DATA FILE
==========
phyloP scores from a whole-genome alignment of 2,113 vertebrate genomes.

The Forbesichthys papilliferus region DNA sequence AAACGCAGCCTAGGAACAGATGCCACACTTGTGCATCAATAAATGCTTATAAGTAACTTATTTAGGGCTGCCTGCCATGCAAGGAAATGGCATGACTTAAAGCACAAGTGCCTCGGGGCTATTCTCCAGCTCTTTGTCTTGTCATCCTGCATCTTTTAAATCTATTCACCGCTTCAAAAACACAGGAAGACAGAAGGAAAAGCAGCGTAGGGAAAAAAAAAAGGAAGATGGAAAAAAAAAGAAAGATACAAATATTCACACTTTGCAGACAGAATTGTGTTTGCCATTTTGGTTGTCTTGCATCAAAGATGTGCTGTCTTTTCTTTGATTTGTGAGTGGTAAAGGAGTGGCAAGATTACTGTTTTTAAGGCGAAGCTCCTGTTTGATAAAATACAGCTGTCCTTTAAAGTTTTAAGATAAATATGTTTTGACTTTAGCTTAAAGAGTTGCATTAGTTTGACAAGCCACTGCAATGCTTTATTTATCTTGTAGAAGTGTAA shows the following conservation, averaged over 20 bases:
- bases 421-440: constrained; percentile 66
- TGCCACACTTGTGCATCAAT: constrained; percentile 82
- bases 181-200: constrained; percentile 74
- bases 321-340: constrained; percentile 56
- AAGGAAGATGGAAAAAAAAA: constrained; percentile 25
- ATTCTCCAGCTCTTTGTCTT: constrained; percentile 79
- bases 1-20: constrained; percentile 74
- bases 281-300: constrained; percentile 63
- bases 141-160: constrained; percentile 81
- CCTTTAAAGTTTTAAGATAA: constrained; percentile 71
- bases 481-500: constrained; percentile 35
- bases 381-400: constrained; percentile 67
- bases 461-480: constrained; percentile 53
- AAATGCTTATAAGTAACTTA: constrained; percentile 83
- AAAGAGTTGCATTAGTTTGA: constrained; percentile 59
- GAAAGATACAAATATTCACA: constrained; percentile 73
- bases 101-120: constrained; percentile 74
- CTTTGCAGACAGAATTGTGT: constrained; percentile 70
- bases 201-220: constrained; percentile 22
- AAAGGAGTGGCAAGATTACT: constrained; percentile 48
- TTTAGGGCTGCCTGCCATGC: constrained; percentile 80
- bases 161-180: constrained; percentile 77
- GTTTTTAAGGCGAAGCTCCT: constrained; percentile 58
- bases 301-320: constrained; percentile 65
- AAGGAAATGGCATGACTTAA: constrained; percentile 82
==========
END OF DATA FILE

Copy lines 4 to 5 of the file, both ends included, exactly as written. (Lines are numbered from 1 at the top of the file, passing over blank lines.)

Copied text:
- TGCCACACTTGTGCATCAAT: constrained; percentile 82
- bases 181-200: constrained; percentile 74